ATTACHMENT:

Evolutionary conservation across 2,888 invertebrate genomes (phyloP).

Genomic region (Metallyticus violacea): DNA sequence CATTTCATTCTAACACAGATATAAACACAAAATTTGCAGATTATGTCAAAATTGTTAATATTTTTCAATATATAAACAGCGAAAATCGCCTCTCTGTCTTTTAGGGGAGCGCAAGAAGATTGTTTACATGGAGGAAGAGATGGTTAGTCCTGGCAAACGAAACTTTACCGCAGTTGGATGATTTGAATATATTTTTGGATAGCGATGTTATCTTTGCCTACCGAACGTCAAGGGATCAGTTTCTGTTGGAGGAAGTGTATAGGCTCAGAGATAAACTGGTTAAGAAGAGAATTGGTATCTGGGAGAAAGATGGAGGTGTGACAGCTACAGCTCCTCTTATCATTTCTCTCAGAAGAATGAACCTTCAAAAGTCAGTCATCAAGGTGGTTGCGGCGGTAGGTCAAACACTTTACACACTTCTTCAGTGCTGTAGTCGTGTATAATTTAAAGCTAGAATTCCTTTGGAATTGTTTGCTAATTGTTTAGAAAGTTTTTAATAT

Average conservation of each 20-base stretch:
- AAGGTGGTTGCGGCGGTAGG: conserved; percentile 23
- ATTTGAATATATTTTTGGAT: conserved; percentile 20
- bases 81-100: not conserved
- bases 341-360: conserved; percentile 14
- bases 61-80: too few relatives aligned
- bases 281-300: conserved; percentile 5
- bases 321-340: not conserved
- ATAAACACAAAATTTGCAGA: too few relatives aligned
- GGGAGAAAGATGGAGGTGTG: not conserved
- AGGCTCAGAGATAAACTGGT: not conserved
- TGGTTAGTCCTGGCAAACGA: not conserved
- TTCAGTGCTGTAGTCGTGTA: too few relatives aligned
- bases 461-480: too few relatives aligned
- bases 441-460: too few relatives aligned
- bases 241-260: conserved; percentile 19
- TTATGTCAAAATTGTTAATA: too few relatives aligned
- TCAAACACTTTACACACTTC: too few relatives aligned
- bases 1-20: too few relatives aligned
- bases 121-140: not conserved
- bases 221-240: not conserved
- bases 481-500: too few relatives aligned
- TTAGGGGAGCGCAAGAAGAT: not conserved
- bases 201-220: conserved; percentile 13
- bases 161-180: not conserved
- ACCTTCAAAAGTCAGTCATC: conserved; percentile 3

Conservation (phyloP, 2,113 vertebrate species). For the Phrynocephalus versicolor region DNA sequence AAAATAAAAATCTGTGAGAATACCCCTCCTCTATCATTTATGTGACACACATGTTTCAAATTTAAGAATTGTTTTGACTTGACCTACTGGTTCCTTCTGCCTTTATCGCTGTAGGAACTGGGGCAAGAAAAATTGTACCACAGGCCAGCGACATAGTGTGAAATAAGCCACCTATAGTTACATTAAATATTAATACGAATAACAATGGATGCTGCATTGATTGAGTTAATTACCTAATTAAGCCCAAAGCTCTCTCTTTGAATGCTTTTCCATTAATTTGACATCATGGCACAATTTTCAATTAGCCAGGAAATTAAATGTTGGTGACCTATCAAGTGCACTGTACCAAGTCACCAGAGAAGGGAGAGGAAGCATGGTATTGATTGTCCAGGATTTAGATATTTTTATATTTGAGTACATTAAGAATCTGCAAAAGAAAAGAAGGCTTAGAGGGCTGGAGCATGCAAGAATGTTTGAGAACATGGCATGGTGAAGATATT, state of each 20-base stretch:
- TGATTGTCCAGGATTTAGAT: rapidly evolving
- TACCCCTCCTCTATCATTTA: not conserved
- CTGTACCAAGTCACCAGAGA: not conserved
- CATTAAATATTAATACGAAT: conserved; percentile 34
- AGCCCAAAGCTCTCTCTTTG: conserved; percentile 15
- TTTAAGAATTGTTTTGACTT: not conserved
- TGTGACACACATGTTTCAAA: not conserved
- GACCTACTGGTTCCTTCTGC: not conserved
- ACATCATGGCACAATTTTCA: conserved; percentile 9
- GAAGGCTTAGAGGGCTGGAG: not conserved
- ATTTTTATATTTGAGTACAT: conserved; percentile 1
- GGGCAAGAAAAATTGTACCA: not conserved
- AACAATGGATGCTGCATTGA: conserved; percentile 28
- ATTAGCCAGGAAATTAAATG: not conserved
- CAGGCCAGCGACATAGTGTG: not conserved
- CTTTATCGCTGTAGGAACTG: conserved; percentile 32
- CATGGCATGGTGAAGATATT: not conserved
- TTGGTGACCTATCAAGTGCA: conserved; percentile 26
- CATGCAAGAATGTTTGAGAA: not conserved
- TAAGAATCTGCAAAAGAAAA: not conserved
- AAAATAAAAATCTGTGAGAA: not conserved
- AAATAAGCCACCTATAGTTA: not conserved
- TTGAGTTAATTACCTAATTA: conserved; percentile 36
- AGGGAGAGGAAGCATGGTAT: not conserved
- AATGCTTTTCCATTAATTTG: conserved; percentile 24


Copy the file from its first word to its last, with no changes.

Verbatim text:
Evolutionary conservation across 2,888 invertebrate genomes (phyloP).

Genomic region (Metallyticus violacea): DNA sequence CATTTCATTCTAACACAGATATAAACACAAAATTTGCAGATTATGTCAAAATTGTTAATATTTTTCAATATATAAACAGCGAAAATCGCCTCTCTGTCTTTTAGGGGAGCGCAAGAAGATTGTTTACATGGAGGAAGAGATGGTTAGTCCTGGCAAACGAAACTTTACCGCAGTTGGATGATTTGAATATATTTTTGGATAGCGATGTTATCTTTGCCTACCGAACGTCAAGGGATCAGTTTCTGTTGGAGGAAGTGTATAGGCTCAGAGATAAACTGGTTAAGAAGAGAATTGGTATCTGGGAGAAAGATGGAGGTGTGACAGCTACAGCTCCTCTTATCATTTCTCTCAGAAGAATGAACCTTCAAAAGTCAGTCATCAAGGTGGTTGCGGCGGTAGGTCAAACACTTTACACACTTCTTCAGTGCTGTAGTCGTGTATAATTTAAAGCTAGAATTCCTTTGGAATTGTTTGCTAATTGTTTAGAAAGTTTTTAATAT

Average conservation of each 20-base stretch:
- AAGGTGGTTGCGGCGGTAGG: conserved; percentile 23
- ATTTGAATATATTTTTGGAT: conserved; percentile 20
- bases 81-100: not conserved
- bases 341-360: conserved; percentile 14
- bases 61-80: too few relatives aligned
- bases 281-300: conserved; percentile 5
- bases 321-340: not conserved
- ATAAACACAAAATTTGCAGA: too few relatives aligned
- GGGAGAAAGATGGAGGTGTG: not conserved
- AGGCTCAGAGATAAACTGGT: not conserved
- TGGTTAGTCCTGGCAAACGA: not conserved
- TTCAGTGCTGTAGTCGTGTA: too few relatives aligned
- bases 461-480: too few relatives aligned
- bases 441-460: too few relatives aligned
- bases 241-260: conserved; percentile 19
- TTATGTCAAAATTGTTAATA: too few relatives aligned
- TCAAACACTTTACACACTTC: too few relatives aligned
- bases 1-20: too few relatives aligned
- bases 121-140: not conserved
- bases 221-240: not conserved
- bases 481-500: too few relatives aligned
- TTAGGGGAGCGCAAGAAGAT: not conserved
- bases 201-220: conserved; percentile 13
- bases 161-180: not conserved
- ACCTTCAAAAGTCAGTCATC: conserved; percentile 3

Conservation (phyloP, 2,113 vertebrate species). For the Phrynocephalus versicolor region DNA sequence AAAATAAAAATCTGTGAGAATACCCCTCCTCTATCATTTATGTGACACACATGTTTCAAATTTAAGAATTGTTTTGACTTGACCTACTGGTTCCTTCTGCCTTTATCGCTGTAGGAACTGGGGCAAGAAAAATTGTACCACAGGCCAGCGACATAGTGTGAAATAAGCCACCTATAGTTACATTAAATATTAATACGAATAACAATGGATGCTGCATTGATTGAGTTAATTACCTAATTAAGCCCAAAGCTCTCTCTTTGAATGCTTTTCCATTAATTTGACATCATGGCACAATTTTCAATTAGCCAGGAAATTAAATGTTGGTGACCTATCAAGTGCACTGTACCAAGTCACCAGAGAAGGGAGAGGAAGCATGGTATTGATTGTCCAGGATTTAGATATTTTTATATTTGAGTACATTAAGAATCTGCAAAAGAAAAGAAGGCTTAGAGGGCTGGAGCATGCAAGAATGTTTGAGAACATGGCATGGTGAAGATATT, state of each 20-base stretch:
- TGATTGTCCAGGATTTAGAT: rapidly evolving
- TACCCCTCCTCTATCATTTA: not conserved
- CTGTACCAAGTCACCAGAGA: not conserved
- CATTAAATATTAATACGAAT: conserved; percentile 34
- AGCCCAAAGCTCTCTCTTTG: conserved; percentile 15
- TTTAAGAATTGTTTTGACTT: not conserved
- TGTGACACACATGTTTCAAA: not conserved
- GACCTACTGGTTCCTTCTGC: not conserved
- ACATCATGGCACAATTTTCA: conserved; percentile 9
- GAAGGCTTAGAGGGCTGGAG: not conserved
- ATTTTTATATTTGAGTACAT: conserved; percentile 1
- GGGCAAGAAAAATTGTACCA: not conserved
- AACAATGGATGCTGCATTGA: conserved; percentile 28
- ATTAGCCAGGAAATTAAATG: not conserved
- CAGGCCAGCGACATAGTGTG: not conserved
- CTTTATCGCTGTAGGAACTG: conserved; percentile 32
- CATGGCATGGTGAAGATATT: not conserved
- TTGGTGACCTATCAAGTGCA: conserved; percentile 26
- CATGCAAGAATGTTTGAGAA: not conserved
- TAAGAATCTGCAAAAGAAAA: not conserved
- AAAATAAAAATCTGTGAGAA: not conserved
- AAATAAGCCACCTATAGTTA: not conserved
- TTGAGTTAATTACCTAATTA: conserved; percentile 36
- AGGGAGAGGAAGCATGGTAT: not conserved
- AATGCTTTTCCATTAATTTG: conserved; percentile 24